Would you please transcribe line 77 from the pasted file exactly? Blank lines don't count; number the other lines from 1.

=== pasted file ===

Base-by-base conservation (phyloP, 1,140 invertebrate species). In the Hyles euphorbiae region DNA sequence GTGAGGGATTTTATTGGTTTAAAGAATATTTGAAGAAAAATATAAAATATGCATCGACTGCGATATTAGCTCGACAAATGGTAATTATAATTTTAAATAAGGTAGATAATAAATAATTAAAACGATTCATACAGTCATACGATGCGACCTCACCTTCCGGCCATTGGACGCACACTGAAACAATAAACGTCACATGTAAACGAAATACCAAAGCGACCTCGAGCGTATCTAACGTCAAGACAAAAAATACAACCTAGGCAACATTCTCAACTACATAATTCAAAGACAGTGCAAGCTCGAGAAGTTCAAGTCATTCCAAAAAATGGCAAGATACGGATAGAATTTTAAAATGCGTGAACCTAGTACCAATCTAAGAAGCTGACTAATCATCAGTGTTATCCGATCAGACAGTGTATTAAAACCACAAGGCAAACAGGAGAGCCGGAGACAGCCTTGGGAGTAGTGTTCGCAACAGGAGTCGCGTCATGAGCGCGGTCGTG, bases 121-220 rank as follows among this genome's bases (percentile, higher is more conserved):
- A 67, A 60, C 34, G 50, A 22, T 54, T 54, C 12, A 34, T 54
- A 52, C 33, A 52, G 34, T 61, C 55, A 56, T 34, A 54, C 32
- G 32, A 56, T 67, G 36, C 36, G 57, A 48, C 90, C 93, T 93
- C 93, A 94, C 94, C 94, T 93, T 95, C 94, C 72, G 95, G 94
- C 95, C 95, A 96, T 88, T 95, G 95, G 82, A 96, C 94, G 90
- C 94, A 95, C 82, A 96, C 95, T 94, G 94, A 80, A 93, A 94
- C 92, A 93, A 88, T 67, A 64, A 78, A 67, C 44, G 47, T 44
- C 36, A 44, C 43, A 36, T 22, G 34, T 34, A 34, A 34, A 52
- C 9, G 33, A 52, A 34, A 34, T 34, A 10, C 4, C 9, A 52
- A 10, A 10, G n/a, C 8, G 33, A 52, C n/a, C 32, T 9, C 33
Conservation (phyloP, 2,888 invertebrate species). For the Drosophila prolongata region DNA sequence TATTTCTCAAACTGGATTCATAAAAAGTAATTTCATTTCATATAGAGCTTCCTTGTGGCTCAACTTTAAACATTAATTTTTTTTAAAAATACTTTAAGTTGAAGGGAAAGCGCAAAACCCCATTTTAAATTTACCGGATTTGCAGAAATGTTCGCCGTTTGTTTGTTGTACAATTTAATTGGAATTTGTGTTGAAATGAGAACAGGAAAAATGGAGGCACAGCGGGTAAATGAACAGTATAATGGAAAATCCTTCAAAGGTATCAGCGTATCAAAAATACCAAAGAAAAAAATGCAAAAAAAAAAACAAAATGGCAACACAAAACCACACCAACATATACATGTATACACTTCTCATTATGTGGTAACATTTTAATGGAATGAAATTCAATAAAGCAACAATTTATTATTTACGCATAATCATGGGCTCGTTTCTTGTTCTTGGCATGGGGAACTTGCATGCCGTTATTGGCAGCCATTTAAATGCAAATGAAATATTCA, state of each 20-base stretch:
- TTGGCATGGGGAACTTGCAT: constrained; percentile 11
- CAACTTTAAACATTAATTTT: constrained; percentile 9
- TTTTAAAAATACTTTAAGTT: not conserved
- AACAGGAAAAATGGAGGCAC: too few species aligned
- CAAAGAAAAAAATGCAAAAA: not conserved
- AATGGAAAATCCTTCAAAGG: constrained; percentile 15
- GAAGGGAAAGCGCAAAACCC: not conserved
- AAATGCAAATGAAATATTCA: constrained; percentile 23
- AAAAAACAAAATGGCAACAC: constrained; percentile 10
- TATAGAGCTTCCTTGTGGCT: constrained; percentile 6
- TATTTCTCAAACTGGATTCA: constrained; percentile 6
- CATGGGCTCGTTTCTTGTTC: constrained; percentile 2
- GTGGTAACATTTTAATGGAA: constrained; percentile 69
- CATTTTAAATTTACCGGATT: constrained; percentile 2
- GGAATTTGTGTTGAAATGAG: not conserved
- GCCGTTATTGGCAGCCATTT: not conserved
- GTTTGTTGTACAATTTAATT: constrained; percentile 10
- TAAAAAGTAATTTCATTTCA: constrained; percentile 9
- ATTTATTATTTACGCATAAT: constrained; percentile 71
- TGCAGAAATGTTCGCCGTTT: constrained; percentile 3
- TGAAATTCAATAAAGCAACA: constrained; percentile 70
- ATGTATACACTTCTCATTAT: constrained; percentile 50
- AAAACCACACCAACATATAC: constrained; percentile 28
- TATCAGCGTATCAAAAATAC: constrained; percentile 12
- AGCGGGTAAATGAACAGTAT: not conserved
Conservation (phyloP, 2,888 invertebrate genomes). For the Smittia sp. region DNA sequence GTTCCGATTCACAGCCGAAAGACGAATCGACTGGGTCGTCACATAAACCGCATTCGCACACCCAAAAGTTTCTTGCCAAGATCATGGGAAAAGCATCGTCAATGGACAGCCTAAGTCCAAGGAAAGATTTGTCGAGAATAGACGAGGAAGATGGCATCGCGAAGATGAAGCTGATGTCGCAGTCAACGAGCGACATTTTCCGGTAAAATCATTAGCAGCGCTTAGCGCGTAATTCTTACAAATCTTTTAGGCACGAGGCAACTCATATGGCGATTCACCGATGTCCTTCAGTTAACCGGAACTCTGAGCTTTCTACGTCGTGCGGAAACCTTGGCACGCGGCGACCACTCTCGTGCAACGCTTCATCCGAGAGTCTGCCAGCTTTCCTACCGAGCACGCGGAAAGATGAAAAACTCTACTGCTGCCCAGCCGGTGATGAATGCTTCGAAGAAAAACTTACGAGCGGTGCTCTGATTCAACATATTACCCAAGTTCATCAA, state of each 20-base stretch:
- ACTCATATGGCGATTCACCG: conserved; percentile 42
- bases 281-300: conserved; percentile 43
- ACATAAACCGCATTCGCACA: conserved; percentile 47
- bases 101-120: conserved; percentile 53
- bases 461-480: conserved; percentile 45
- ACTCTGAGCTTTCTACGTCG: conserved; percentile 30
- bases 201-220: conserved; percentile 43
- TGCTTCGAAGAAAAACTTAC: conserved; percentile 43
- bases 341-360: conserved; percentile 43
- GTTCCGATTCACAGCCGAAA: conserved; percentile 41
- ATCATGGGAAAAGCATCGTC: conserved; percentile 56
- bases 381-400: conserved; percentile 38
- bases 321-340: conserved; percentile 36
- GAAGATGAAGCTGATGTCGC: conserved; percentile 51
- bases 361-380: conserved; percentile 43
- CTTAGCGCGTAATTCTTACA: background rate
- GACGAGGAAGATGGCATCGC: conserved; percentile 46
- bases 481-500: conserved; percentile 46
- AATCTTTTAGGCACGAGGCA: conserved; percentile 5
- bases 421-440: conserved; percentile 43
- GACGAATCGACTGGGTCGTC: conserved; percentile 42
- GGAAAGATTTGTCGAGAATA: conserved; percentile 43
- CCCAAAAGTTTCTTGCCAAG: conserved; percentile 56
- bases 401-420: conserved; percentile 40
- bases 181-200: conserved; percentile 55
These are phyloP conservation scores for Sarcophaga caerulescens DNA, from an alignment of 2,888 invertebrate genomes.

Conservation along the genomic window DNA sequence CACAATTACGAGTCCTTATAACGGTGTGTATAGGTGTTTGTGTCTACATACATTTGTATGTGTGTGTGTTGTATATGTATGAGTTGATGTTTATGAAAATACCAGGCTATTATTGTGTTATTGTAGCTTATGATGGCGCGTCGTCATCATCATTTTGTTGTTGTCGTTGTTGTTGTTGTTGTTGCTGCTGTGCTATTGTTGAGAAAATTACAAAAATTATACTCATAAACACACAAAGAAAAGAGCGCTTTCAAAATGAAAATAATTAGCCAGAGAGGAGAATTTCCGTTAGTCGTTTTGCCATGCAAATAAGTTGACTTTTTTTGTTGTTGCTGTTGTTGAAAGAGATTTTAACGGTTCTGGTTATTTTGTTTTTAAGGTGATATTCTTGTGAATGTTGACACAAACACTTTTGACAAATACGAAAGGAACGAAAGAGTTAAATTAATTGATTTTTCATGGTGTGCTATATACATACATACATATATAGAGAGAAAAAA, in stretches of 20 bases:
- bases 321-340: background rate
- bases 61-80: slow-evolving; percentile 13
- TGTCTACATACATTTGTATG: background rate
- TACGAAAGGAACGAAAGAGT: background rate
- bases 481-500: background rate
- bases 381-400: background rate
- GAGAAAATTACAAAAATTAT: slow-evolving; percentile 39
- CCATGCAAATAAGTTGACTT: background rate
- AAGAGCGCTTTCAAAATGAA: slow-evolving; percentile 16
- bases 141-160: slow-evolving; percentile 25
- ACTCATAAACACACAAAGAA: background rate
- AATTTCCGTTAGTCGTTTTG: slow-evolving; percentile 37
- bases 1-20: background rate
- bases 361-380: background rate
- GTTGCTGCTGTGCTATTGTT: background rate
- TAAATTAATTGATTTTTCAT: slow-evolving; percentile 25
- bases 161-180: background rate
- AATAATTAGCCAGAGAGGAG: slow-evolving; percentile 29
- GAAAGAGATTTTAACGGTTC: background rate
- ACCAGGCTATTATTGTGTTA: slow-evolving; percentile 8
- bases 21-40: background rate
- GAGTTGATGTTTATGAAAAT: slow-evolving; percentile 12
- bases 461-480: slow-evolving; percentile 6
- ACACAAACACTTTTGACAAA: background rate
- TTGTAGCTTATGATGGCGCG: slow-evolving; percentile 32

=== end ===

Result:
- AATTTCCGTTAGTCGTTTTG: slow-evolving; percentile 37